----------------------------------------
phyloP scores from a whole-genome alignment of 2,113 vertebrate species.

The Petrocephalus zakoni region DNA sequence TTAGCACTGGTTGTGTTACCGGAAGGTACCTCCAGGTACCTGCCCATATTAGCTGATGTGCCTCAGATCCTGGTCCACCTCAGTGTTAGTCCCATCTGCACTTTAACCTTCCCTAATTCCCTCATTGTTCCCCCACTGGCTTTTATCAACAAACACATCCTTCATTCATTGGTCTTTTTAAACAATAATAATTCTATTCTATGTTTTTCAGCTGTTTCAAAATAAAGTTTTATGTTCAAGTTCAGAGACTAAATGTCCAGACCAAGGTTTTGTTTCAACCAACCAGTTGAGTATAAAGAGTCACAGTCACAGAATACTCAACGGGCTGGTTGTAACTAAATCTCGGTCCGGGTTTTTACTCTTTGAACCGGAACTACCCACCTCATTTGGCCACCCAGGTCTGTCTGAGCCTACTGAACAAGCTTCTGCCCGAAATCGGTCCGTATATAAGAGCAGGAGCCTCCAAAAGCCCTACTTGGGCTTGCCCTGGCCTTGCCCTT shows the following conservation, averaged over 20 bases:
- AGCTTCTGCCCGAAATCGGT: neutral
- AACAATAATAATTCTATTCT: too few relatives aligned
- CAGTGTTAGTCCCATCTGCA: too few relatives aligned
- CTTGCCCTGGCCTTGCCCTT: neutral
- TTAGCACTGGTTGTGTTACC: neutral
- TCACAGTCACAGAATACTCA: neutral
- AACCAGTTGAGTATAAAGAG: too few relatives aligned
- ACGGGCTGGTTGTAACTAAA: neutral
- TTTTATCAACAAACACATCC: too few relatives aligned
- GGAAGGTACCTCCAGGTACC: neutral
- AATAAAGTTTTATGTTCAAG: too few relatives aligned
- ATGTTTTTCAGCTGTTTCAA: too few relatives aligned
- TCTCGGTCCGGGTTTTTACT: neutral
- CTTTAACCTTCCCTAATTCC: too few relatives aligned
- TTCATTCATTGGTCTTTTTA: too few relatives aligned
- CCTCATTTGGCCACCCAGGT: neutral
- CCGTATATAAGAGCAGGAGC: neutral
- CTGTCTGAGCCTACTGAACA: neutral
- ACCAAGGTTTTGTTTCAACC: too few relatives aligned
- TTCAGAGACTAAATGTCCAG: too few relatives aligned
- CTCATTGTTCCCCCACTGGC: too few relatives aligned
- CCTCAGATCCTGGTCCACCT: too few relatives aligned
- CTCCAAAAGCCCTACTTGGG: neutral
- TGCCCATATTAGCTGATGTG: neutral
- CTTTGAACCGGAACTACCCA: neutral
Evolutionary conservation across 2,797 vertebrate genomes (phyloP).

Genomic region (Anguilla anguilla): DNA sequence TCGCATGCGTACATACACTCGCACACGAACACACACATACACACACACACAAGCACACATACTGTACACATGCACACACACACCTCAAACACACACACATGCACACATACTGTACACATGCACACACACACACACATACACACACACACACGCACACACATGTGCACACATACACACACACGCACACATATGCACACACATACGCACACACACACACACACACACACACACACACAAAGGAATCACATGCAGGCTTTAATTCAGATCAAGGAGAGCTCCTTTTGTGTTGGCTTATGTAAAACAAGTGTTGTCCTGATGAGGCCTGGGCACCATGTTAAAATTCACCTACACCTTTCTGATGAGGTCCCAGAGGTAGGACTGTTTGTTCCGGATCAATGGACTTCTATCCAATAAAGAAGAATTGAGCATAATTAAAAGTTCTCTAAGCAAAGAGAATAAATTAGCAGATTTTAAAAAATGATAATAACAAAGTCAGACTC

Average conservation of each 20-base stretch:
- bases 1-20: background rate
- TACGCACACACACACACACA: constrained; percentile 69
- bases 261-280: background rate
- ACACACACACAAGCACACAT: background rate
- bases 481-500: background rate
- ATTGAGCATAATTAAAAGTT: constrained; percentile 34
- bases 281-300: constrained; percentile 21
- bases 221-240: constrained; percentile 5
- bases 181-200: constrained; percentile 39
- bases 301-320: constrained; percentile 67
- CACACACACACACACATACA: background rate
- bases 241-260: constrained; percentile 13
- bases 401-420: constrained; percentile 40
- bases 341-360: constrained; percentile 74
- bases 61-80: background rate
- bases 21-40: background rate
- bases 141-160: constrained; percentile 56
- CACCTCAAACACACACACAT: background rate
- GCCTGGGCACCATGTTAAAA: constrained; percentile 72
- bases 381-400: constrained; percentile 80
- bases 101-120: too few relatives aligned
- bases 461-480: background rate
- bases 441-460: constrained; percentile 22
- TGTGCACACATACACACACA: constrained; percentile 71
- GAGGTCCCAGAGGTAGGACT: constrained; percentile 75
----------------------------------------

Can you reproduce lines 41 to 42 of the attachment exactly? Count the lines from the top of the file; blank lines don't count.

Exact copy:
- CACACACACACACACATACA: background rate
- bases 241-260: constrained; percentile 13